Eagle has an eye for Revere

A bald eagle made a magnificent appearance last week in Point of Pines (above) and on Revere Beach (below). These stunning images were captured by RIce Avenue resident Jay Piazza, whose keen eye reminds us of an . . . eagle.

A bald eagle made a magnificent appearance last week in Point of Pines (above) and on Revere Beach (below). These stunning images were captured by RIce Avenue resident Jay Piazza, whose keen eye reminds us of an . . . eagle.

By Seth Daniel

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It was enough to make everyone in the Point of Pines put their hands over their hearts and recite the Pledge of Allegiance.

Last week, America’s national bird, the bald eagle – the undeniable symbol of American freedom – landed on Revere Beach and camped out on several houses in the Pines, at one point even feasting on a striped bass right on the beach.

The sighting, which has been catalogued and confirmed by Mass Audubon, has been the talk of the Pines.

“All the neighbors were talking about it and everyone was walking around,” said Rice Avenue resident Jay Piazza, who followed the giant bird around for about three hours and snapped some amazing photos that are featured in the paper this week. “It was phenomenal. Everyone was talking about it…When I heard about it, I figured it had to be a hawk. In no way did I ever think it could be an eagle on Revere Beach. It was mind-boggling. When I saw it, I couldn’t tell people fast enough.”

Kristina Nappi, a Chamberlain Avenue resident and president of the Point of Pines Beach Association, said everyone has spread the word throughout the neighborhood and they even have pictures of it up on their neighborhood website.

The wingspan of the giant bird was estimated to be at least 7 feet long, and perhaps more.

2n080509When neighbors first discovered it last Wednesday, one of the first calls was to Mass Audubon, the state’s foremost authority on birds of all kinds. They quickly confirmed from pictures that it was, indeed, a bald eagle. It stayed around at least until Friday or Saturday.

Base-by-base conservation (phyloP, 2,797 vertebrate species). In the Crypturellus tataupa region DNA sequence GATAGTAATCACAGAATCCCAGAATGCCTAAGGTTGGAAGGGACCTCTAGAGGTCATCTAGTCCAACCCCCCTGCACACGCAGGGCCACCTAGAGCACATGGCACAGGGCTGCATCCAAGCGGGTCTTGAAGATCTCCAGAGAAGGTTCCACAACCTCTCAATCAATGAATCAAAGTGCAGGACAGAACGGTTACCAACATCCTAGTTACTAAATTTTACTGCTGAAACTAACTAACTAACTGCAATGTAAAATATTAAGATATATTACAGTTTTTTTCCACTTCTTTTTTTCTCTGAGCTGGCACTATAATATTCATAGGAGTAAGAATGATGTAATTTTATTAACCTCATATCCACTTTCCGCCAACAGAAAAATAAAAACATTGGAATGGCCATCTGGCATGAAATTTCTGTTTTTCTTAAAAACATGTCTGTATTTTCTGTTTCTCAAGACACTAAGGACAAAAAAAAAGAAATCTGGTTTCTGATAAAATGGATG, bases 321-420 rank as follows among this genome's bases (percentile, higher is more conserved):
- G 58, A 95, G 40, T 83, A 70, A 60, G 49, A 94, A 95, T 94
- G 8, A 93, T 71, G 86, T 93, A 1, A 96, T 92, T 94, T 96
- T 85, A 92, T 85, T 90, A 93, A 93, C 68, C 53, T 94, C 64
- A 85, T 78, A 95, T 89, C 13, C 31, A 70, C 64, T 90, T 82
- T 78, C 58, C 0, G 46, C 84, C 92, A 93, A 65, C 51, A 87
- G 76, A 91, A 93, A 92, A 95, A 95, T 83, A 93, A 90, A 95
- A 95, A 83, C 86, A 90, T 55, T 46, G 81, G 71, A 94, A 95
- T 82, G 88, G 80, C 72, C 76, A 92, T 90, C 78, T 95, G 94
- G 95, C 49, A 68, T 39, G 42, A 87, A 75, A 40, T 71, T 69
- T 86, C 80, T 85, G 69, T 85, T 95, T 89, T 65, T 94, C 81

“It is a juvenile bald eagle, which means it was hatched this spring,” said Linda Cocca of Mass Audubon. “They are very large when they leave the nest; it’s a survival mechanism. They are the same size of the adults once they leave the nest…It is exciting, and the pictures were awesome. It was Thursday around noon and, all at once, I must have gotten probably six phone calls and five e-mails asking what this bird might be. I got two more on Monday.”

Cocca said they forwarded the pictures to a state expert, Dr. Tom French, who made some suggestions.

“He believed that it may be a juvenile that has come up from Florida,” she said. “No one is quite sure. Once they are no longer dependent on the adults, they tend to wander far and wide. They’re almost like a toddler that’s learning to walk and is exploring…The fact that it’s on the ground on the beach is almost unbelievable, but again, they’re kind of clueless and just are really exploring.”

Cocca said there are bald eagles thriving in Massachusetts, but most of them are in the central and western part of the state. There is one nest, though, in Newburyport.

“They are making a great comeback,” she said.

Not so long ago, in the 1980s, America’s symbolic bird nearly became extinct due to the use of the DDT pesticide, which had the effect of preventing their eggs from developing correctly. It was quite an embarrassing moment for all at that time.

Since then, a massive effort has been performed to bring eagles back, and it has been working – as evidenced by the rare sighting on Revere Beach.

Eagles aren’t the only things coming back, as the sighting was reinforcement for residents that Revere Beach has also made a tremendous comeback.

“I wanted waterfront property all my life. I never wanted to look at other houses through the windows,” said Piazza. “Then, when I saw how bad it was getting in the 1980s- the waves would crash and they would be brown and it smelled so bad – it was just horrible. Now, that’s all changed. I wouldn’t move out of the Pines for anything. I’m in my own little nest here, and I love it.”

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